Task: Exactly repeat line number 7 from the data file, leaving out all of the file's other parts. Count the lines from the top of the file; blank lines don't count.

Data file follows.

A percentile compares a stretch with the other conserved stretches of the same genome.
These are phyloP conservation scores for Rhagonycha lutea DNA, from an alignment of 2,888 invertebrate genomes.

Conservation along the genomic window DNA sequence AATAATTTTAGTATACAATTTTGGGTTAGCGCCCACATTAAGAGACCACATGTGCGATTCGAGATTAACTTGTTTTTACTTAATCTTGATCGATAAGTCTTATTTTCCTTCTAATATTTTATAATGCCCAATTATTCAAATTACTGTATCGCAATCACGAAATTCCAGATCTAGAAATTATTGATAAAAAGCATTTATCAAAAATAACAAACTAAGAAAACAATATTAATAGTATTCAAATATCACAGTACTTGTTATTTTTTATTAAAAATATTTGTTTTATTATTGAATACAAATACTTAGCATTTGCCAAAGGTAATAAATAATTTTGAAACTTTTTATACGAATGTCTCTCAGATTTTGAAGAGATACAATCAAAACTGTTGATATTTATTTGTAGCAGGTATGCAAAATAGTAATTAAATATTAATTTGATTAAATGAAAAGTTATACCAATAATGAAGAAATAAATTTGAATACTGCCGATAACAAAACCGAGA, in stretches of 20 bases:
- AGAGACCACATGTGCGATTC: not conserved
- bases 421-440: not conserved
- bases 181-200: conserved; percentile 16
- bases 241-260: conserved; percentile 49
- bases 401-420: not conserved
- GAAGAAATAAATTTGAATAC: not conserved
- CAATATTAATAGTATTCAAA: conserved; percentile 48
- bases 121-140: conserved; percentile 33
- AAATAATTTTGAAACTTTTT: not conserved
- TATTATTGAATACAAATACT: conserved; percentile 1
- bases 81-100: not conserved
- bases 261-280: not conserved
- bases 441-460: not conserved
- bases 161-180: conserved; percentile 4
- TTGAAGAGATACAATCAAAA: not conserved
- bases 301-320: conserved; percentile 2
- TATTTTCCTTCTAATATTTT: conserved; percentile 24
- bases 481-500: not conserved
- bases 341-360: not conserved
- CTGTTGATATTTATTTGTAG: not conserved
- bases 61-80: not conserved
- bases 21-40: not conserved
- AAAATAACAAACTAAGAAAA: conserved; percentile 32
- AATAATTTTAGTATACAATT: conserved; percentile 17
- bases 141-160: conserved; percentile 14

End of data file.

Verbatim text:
- bases 241-260: conserved; percentile 49